Photos taken on April 15th, 1912


Hello everyone, so basically I just set up a profile to get your expert opinions.. I know that there are no photos of the sinking and I know how heavy cameras were in the early 20th century but I have to confirm this anyway.

A friend of mine, a really old, really nice man, is moving and while cleaning out his house he gave me a photograph (and the negative) of the titanic sinking because "he knows I am into maritime history" (which I am). Of course I inquired how he got it and he said he knew one of the survivors who back in the 60s bequethed him the negative since he was a journalist and also, on his request, wrote him a letter confirming that he (the survivor) had taken the photo from one of the lifeboats.

In short I have a photo, negative and letter and, while the photo is quite convincing, I am convinced only someone living under a rock would have kept this in storage for 50 years. Also, considering the 100th anniversary just passed it seems..odd. But stranger things have happened and I have known him for ages.

So what do i need to do to figure out where this photo came from? The national archives? Photo forensics? Titanic historical society?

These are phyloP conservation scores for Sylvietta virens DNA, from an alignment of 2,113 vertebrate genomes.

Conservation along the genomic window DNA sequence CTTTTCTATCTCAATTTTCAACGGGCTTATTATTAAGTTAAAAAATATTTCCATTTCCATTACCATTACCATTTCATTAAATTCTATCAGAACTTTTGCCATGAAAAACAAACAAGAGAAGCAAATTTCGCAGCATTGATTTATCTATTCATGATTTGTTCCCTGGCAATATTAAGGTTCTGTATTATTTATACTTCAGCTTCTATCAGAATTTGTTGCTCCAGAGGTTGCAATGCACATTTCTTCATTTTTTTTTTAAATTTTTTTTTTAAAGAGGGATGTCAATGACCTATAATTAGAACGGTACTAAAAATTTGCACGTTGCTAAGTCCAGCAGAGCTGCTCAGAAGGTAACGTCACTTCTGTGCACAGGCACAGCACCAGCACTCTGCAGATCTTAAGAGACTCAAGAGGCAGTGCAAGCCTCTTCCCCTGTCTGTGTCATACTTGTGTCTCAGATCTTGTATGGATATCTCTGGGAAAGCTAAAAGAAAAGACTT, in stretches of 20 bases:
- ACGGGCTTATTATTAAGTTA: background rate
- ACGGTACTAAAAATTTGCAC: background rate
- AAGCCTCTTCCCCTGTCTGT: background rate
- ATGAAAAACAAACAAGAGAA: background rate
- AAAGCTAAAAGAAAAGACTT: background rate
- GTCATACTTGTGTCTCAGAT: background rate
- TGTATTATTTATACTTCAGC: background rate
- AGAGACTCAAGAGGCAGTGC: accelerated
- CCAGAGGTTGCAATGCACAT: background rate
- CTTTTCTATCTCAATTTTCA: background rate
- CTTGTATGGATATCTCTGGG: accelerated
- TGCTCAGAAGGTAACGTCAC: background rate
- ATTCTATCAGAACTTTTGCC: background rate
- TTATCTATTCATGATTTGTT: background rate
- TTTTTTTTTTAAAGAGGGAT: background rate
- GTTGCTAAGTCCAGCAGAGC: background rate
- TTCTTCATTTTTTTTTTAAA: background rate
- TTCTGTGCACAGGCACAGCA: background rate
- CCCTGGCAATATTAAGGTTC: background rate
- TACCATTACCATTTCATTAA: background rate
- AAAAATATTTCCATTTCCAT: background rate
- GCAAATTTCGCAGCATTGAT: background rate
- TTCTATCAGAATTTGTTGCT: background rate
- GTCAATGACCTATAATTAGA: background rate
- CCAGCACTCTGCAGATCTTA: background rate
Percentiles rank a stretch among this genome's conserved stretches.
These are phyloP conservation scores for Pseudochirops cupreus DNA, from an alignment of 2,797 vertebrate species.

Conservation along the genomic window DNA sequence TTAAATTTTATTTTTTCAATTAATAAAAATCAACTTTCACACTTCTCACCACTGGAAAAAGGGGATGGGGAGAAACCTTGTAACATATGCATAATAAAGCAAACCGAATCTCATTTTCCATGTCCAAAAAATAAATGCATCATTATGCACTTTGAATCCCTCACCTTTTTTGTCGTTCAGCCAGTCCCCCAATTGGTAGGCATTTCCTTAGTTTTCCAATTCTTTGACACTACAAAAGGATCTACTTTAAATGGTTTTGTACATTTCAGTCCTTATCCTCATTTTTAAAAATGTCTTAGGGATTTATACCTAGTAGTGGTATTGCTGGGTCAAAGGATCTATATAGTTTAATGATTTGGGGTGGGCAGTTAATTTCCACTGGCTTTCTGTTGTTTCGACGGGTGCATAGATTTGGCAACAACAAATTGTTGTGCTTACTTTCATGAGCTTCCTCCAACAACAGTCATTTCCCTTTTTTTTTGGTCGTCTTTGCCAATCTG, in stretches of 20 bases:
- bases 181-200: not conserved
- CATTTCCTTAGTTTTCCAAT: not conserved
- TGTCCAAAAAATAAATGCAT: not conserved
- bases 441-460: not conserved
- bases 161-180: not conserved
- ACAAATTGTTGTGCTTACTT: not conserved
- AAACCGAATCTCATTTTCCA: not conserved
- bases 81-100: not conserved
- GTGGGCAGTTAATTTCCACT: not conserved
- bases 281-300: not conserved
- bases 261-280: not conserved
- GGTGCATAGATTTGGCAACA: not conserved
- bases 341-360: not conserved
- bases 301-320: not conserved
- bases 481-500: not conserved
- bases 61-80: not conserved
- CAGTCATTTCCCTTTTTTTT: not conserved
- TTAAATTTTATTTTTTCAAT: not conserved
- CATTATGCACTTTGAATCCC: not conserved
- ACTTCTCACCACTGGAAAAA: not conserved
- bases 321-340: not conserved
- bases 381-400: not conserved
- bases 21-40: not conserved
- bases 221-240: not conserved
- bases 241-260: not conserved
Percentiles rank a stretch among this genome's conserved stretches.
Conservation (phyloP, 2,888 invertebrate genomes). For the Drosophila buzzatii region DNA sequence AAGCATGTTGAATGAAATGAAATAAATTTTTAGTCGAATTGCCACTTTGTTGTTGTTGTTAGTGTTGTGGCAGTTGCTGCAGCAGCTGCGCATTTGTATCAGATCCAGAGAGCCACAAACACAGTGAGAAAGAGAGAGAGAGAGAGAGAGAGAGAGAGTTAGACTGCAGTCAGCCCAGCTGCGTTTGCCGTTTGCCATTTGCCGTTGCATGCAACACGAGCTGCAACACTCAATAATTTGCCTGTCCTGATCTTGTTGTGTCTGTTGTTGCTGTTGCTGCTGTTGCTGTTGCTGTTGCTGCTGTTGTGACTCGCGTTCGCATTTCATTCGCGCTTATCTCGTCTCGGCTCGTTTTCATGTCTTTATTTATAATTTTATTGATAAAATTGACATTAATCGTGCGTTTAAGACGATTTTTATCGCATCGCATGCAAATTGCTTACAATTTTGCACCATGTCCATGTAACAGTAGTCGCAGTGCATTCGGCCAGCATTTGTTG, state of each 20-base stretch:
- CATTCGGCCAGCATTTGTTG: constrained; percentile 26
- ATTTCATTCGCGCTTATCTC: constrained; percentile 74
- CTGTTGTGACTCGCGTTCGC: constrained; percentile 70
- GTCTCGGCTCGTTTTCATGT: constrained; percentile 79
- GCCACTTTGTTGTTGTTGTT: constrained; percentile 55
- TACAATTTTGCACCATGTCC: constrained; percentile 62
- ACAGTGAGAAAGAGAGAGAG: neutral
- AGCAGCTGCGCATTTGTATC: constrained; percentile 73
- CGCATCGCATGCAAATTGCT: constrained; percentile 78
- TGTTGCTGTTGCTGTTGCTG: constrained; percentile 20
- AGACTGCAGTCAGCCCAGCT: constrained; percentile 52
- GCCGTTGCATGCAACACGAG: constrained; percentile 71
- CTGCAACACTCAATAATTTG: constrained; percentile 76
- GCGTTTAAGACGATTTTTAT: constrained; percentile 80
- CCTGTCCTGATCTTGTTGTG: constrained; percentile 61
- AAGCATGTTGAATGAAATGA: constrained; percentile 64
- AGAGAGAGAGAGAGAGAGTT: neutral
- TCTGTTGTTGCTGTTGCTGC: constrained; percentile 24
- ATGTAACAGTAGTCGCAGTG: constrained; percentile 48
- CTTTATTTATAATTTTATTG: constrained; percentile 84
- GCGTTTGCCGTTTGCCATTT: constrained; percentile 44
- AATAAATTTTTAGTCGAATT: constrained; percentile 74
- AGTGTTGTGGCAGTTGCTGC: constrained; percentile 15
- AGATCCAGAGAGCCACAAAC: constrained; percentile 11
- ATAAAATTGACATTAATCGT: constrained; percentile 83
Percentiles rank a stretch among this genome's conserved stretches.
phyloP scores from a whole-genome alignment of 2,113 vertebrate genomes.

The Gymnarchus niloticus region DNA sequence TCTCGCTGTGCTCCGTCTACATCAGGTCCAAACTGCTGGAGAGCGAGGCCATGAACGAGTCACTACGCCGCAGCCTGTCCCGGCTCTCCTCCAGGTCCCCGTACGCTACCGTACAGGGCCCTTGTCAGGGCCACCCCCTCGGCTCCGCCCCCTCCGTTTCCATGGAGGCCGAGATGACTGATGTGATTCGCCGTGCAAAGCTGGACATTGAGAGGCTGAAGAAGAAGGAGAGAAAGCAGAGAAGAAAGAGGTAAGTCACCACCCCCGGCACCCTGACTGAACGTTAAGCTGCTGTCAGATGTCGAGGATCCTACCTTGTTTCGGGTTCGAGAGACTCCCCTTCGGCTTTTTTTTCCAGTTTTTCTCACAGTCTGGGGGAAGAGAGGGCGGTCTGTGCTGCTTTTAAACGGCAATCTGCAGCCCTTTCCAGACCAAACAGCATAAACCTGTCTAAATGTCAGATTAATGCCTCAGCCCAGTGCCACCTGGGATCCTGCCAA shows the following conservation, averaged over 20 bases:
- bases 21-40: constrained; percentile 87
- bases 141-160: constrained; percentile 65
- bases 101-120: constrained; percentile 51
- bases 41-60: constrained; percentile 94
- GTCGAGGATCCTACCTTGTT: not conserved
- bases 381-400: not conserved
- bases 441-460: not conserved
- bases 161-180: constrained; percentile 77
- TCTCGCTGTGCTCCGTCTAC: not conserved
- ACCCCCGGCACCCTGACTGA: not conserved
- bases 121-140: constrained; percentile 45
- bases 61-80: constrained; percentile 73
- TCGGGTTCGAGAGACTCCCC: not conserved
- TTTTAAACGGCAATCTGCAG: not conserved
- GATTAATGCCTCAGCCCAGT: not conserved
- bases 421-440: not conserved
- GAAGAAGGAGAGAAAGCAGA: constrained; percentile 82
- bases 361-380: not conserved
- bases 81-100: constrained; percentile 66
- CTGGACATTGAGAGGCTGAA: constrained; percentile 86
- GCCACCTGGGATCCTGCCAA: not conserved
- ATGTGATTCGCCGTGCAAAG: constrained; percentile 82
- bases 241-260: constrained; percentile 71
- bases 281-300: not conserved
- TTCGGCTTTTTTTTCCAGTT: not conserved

Thanks in advance for any help!
>>I am convinced only someone living under a rock would have kept this in storage for 50 years. <<

Not necesserily. A lot of photos find their way to attics and shoeboxes to be forgotten. Keep in mind that interest in this ship has waxed and waned quite a bit over the years and I think I'm on reasonably safe ground when I believe that it wasn't for Walter Lord jump starting the whole thing, the interest today just wouldn't be there.

Of course, I could be wrong. Even as the future never reveals itself until it becomes the present, the past doesn't reveal it's alternatives. We can only guess at that.

Concerning the photo itself, I find it unlikely in the extreme that it could be the Titanic sinking. Film was expensive and required a LOT of light to get a useful image. The only way to know for sure would be to have it examined by an expert in photography. If it is the real thing, it would represent quite a find!